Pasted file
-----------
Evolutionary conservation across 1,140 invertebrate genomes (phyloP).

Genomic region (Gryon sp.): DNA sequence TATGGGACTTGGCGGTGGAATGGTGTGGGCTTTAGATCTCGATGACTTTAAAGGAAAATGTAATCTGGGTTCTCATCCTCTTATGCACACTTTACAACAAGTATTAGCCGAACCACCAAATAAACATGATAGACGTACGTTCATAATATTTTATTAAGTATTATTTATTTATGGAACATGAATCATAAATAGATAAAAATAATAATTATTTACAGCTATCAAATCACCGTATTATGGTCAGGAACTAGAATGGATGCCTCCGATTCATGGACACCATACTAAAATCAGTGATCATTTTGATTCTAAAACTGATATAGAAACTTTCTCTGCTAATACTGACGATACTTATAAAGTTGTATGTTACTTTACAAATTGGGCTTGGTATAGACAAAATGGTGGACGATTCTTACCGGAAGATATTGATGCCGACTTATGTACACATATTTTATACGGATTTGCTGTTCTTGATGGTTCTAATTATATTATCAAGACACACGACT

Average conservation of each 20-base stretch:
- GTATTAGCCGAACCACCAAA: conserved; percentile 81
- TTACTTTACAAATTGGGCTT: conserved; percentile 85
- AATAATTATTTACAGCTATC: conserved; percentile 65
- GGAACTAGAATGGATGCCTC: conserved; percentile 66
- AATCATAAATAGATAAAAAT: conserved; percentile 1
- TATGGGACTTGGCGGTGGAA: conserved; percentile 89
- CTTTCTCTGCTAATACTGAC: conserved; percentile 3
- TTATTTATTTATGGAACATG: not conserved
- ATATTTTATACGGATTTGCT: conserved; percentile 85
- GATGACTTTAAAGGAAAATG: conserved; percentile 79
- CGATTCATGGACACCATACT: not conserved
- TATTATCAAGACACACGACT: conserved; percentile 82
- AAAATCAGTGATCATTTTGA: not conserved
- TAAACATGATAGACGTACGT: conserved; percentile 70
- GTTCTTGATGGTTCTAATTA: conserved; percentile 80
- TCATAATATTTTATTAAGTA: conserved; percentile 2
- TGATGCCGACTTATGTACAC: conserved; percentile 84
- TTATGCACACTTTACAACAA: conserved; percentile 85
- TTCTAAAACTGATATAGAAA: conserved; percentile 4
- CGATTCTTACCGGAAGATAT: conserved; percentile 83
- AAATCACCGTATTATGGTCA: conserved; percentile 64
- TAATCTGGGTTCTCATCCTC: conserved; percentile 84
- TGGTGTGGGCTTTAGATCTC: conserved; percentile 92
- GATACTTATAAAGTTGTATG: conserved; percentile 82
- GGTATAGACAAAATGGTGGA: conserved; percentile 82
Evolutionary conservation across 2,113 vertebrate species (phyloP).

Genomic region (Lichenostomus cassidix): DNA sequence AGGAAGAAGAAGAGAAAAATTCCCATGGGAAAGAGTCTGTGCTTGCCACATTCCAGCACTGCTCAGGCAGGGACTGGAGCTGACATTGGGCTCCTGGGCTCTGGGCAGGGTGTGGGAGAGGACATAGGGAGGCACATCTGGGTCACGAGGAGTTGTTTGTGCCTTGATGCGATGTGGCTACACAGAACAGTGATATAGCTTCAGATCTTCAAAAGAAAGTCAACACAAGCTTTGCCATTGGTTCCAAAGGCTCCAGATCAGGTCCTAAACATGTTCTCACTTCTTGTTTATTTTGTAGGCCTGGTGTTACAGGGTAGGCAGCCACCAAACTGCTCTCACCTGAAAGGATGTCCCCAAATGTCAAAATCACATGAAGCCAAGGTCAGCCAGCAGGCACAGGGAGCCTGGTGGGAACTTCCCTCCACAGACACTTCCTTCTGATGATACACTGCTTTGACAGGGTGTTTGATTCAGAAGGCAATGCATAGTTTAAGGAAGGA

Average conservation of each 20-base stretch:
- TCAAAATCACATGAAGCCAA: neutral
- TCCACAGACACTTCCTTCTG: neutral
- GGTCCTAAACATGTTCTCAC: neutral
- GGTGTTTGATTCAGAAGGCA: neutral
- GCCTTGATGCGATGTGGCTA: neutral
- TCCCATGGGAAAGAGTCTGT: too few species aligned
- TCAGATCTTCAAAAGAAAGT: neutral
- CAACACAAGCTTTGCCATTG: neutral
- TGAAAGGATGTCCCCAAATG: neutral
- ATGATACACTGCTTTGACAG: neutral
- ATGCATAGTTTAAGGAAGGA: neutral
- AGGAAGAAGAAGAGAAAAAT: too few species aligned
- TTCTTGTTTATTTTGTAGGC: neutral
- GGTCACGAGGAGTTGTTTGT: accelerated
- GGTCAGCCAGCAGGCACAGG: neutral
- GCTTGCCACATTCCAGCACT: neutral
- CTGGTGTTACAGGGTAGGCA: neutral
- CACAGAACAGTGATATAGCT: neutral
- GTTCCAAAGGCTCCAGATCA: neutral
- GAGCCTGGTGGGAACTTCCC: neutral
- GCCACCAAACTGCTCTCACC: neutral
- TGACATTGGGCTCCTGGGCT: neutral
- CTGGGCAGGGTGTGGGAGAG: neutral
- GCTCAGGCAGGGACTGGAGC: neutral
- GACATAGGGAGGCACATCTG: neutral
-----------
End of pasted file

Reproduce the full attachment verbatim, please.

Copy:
Evolutionary conservation across 1,140 invertebrate genomes (phyloP).

Genomic region (Gryon sp.): DNA sequence TATGGGACTTGGCGGTGGAATGGTGTGGGCTTTAGATCTCGATGACTTTAAAGGAAAATGTAATCTGGGTTCTCATCCTCTTATGCACACTTTACAACAAGTATTAGCCGAACCACCAAATAAACATGATAGACGTACGTTCATAATATTTTATTAAGTATTATTTATTTATGGAACATGAATCATAAATAGATAAAAATAATAATTATTTACAGCTATCAAATCACCGTATTATGGTCAGGAACTAGAATGGATGCCTCCGATTCATGGACACCATACTAAAATCAGTGATCATTTTGATTCTAAAACTGATATAGAAACTTTCTCTGCTAATACTGACGATACTTATAAAGTTGTATGTTACTTTACAAATTGGGCTTGGTATAGACAAAATGGTGGACGATTCTTACCGGAAGATATTGATGCCGACTTATGTACACATATTTTATACGGATTTGCTGTTCTTGATGGTTCTAATTATATTATCAAGACACACGACT

Average conservation of each 20-base stretch:
- GTATTAGCCGAACCACCAAA: conserved; percentile 81
- TTACTTTACAAATTGGGCTT: conserved; percentile 85
- AATAATTATTTACAGCTATC: conserved; percentile 65
- GGAACTAGAATGGATGCCTC: conserved; percentile 66
- AATCATAAATAGATAAAAAT: conserved; percentile 1
- TATGGGACTTGGCGGTGGAA: conserved; percentile 89
- CTTTCTCTGCTAATACTGAC: conserved; percentile 3
- TTATTTATTTATGGAACATG: not conserved
- ATATTTTATACGGATTTGCT: conserved; percentile 85
- GATGACTTTAAAGGAAAATG: conserved; percentile 79
- CGATTCATGGACACCATACT: not conserved
- TATTATCAAGACACACGACT: conserved; percentile 82
- AAAATCAGTGATCATTTTGA: not conserved
- TAAACATGATAGACGTACGT: conserved; percentile 70
- GTTCTTGATGGTTCTAATTA: conserved; percentile 80
- TCATAATATTTTATTAAGTA: conserved; percentile 2
- TGATGCCGACTTATGTACAC: conserved; percentile 84
- TTATGCACACTTTACAACAA: conserved; percentile 85
- TTCTAAAACTGATATAGAAA: conserved; percentile 4
- CGATTCTTACCGGAAGATAT: conserved; percentile 83
- AAATCACCGTATTATGGTCA: conserved; percentile 64
- TAATCTGGGTTCTCATCCTC: conserved; percentile 84
- TGGTGTGGGCTTTAGATCTC: conserved; percentile 92
- GATACTTATAAAGTTGTATG: conserved; percentile 82
- GGTATAGACAAAATGGTGGA: conserved; percentile 82
Evolutionary conservation across 2,113 vertebrate species (phyloP).

Genomic region (Lichenostomus cassidix): DNA sequence AGGAAGAAGAAGAGAAAAATTCCCATGGGAAAGAGTCTGTGCTTGCCACATTCCAGCACTGCTCAGGCAGGGACTGGAGCTGACATTGGGCTCCTGGGCTCTGGGCAGGGTGTGGGAGAGGACATAGGGAGGCACATCTGGGTCACGAGGAGTTGTTTGTGCCTTGATGCGATGTGGCTACACAGAACAGTGATATAGCTTCAGATCTTCAAAAGAAAGTCAACACAAGCTTTGCCATTGGTTCCAAAGGCTCCAGATCAGGTCCTAAACATGTTCTCACTTCTTGTTTATTTTGTAGGCCTGGTGTTACAGGGTAGGCAGCCACCAAACTGCTCTCACCTGAAAGGATGTCCCCAAATGTCAAAATCACATGAAGCCAAGGTCAGCCAGCAGGCACAGGGAGCCTGGTGGGAACTTCCCTCCACAGACACTTCCTTCTGATGATACACTGCTTTGACAGGGTGTTTGATTCAGAAGGCAATGCATAGTTTAAGGAAGGA

Average conservation of each 20-base stretch:
- TCAAAATCACATGAAGCCAA: neutral
- TCCACAGACACTTCCTTCTG: neutral
- GGTCCTAAACATGTTCTCAC: neutral
- GGTGTTTGATTCAGAAGGCA: neutral
- GCCTTGATGCGATGTGGCTA: neutral
- TCCCATGGGAAAGAGTCTGT: too few species aligned
- TCAGATCTTCAAAAGAAAGT: neutral
- CAACACAAGCTTTGCCATTG: neutral
- TGAAAGGATGTCCCCAAATG: neutral
- ATGATACACTGCTTTGACAG: neutral
- ATGCATAGTTTAAGGAAGGA: neutral
- AGGAAGAAGAAGAGAAAAAT: too few species aligned
- TTCTTGTTTATTTTGTAGGC: neutral
- GGTCACGAGGAGTTGTTTGT: accelerated
- GGTCAGCCAGCAGGCACAGG: neutral
- GCTTGCCACATTCCAGCACT: neutral
- CTGGTGTTACAGGGTAGGCA: neutral
- CACAGAACAGTGATATAGCT: neutral
- GTTCCAAAGGCTCCAGATCA: neutral
- GAGCCTGGTGGGAACTTCCC: neutral
- GCCACCAAACTGCTCTCACC: neutral
- TGACATTGGGCTCCTGGGCT: neutral
- CTGGGCAGGGTGTGGGAGAG: neutral
- GCTCAGGCAGGGACTGGAGC: neutral
- GACATAGGGAGGCACATCTG: neutral